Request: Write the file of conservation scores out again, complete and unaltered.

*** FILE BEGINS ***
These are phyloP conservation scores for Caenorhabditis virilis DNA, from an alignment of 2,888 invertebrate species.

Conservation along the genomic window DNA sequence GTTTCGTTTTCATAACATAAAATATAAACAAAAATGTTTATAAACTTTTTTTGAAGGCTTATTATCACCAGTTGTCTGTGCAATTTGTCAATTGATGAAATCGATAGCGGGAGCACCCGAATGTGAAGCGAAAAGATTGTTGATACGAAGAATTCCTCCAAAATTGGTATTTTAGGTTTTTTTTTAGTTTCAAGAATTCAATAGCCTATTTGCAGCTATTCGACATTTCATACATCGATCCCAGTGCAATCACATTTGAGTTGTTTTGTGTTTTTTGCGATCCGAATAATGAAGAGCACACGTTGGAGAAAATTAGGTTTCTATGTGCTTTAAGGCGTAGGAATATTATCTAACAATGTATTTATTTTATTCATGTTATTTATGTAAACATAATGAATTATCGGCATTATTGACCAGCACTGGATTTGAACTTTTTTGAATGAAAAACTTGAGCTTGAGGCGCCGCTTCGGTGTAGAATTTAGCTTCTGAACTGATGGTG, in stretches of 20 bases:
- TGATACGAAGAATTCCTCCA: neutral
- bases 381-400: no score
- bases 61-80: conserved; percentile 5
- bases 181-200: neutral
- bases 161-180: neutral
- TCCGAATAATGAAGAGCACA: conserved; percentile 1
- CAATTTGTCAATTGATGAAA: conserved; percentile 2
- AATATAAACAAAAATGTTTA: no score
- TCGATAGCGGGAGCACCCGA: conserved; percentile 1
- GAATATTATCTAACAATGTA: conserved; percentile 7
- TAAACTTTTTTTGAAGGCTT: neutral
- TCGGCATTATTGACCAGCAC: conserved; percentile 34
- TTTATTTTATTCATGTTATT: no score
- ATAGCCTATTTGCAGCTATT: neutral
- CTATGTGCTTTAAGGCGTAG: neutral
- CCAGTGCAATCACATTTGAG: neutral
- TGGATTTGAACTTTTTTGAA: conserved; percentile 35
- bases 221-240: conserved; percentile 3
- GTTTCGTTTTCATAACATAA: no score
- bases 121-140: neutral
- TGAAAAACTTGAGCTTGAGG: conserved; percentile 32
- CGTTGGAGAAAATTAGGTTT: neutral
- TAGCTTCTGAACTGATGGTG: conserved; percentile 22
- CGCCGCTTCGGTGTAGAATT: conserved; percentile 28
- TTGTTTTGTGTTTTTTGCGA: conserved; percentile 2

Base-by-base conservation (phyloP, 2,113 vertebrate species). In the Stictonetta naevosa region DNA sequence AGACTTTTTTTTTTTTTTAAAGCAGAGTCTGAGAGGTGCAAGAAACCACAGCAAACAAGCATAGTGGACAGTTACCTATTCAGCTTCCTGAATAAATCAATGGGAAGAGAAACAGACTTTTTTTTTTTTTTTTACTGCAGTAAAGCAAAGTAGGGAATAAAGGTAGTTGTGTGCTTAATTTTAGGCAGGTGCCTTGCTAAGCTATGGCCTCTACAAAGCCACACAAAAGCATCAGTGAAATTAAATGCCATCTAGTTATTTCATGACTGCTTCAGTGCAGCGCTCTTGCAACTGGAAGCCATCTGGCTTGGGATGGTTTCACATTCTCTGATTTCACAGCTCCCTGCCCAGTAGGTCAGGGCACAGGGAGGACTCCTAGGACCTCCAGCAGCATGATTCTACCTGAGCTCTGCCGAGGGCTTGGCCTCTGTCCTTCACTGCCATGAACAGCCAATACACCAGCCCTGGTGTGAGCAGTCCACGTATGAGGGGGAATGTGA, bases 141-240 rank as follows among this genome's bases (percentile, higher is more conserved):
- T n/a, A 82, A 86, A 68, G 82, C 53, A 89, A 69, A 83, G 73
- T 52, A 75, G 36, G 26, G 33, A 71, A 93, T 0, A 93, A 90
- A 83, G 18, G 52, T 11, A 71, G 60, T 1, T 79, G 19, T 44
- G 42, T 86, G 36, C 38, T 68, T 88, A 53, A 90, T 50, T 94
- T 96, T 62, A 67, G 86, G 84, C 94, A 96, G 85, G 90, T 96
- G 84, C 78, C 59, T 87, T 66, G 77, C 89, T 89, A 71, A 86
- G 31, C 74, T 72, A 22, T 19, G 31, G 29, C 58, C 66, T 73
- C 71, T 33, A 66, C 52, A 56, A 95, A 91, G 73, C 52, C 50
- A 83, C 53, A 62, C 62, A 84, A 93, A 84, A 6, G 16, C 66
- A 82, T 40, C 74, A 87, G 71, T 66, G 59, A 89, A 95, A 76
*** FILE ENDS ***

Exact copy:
These are phyloP conservation scores for Caenorhabditis virilis DNA, from an alignment of 2,888 invertebrate species.

Conservation along the genomic window DNA sequence GTTTCGTTTTCATAACATAAAATATAAACAAAAATGTTTATAAACTTTTTTTGAAGGCTTATTATCACCAGTTGTCTGTGCAATTTGTCAATTGATGAAATCGATAGCGGGAGCACCCGAATGTGAAGCGAAAAGATTGTTGATACGAAGAATTCCTCCAAAATTGGTATTTTAGGTTTTTTTTTAGTTTCAAGAATTCAATAGCCTATTTGCAGCTATTCGACATTTCATACATCGATCCCAGTGCAATCACATTTGAGTTGTTTTGTGTTTTTTGCGATCCGAATAATGAAGAGCACACGTTGGAGAAAATTAGGTTTCTATGTGCTTTAAGGCGTAGGAATATTATCTAACAATGTATTTATTTTATTCATGTTATTTATGTAAACATAATGAATTATCGGCATTATTGACCAGCACTGGATTTGAACTTTTTTGAATGAAAAACTTGAGCTTGAGGCGCCGCTTCGGTGTAGAATTTAGCTTCTGAACTGATGGTG, in stretches of 20 bases:
- TGATACGAAGAATTCCTCCA: neutral
- bases 381-400: no score
- bases 61-80: conserved; percentile 5
- bases 181-200: neutral
- bases 161-180: neutral
- TCCGAATAATGAAGAGCACA: conserved; percentile 1
- CAATTTGTCAATTGATGAAA: conserved; percentile 2
- AATATAAACAAAAATGTTTA: no score
- TCGATAGCGGGAGCACCCGA: conserved; percentile 1
- GAATATTATCTAACAATGTA: conserved; percentile 7
- TAAACTTTTTTTGAAGGCTT: neutral
- TCGGCATTATTGACCAGCAC: conserved; percentile 34
- TTTATTTTATTCATGTTATT: no score
- ATAGCCTATTTGCAGCTATT: neutral
- CTATGTGCTTTAAGGCGTAG: neutral
- CCAGTGCAATCACATTTGAG: neutral
- TGGATTTGAACTTTTTTGAA: conserved; percentile 35
- bases 221-240: conserved; percentile 3
- GTTTCGTTTTCATAACATAA: no score
- bases 121-140: neutral
- TGAAAAACTTGAGCTTGAGG: conserved; percentile 32
- CGTTGGAGAAAATTAGGTTT: neutral
- TAGCTTCTGAACTGATGGTG: conserved; percentile 22
- CGCCGCTTCGGTGTAGAATT: conserved; percentile 28
- TTGTTTTGTGTTTTTTGCGA: conserved; percentile 2

Base-by-base conservation (phyloP, 2,113 vertebrate species). In the Stictonetta naevosa region DNA sequence AGACTTTTTTTTTTTTTTAAAGCAGAGTCTGAGAGGTGCAAGAAACCACAGCAAACAAGCATAGTGGACAGTTACCTATTCAGCTTCCTGAATAAATCAATGGGAAGAGAAACAGACTTTTTTTTTTTTTTTTACTGCAGTAAAGCAAAGTAGGGAATAAAGGTAGTTGTGTGCTTAATTTTAGGCAGGTGCCTTGCTAAGCTATGGCCTCTACAAAGCCACACAAAAGCATCAGTGAAATTAAATGCCATCTAGTTATTTCATGACTGCTTCAGTGCAGCGCTCTTGCAACTGGAAGCCATCTGGCTTGGGATGGTTTCACATTCTCTGATTTCACAGCTCCCTGCCCAGTAGGTCAGGGCACAGGGAGGACTCCTAGGACCTCCAGCAGCATGATTCTACCTGAGCTCTGCCGAGGGCTTGGCCTCTGTCCTTCACTGCCATGAACAGCCAATACACCAGCCCTGGTGTGAGCAGTCCACGTATGAGGGGGAATGTGA, bases 141-240 rank as follows among this genome's bases (percentile, higher is more conserved):
- T n/a, A 82, A 86, A 68, G 82, C 53, A 89, A 69, A 83, G 73
- T 52, A 75, G 36, G 26, G 33, A 71, A 93, T 0, A 93, A 90
- A 83, G 18, G 52, T 11, A 71, G 60, T 1, T 79, G 19, T 44
- G 42, T 86, G 36, C 38, T 68, T 88, A 53, A 90, T 50, T 94
- T 96, T 62, A 67, G 86, G 84, C 94, A 96, G 85, G 90, T 96
- G 84, C 78, C 59, T 87, T 66, G 77, C 89, T 89, A 71, A 86
- G 31, C 74, T 72, A 22, T 19, G 31, G 29, C 58, C 66, T 73
- C 71, T 33, A 66, C 52, A 56, A 95, A 91, G 73, C 52, C 50
- A 83, C 53, A 62, C 62, A 84, A 93, A 84, A 6, G 16, C 66
- A 82, T 40, C 74, A 87, G 71, T 66, G 59, A 89, A 95, A 76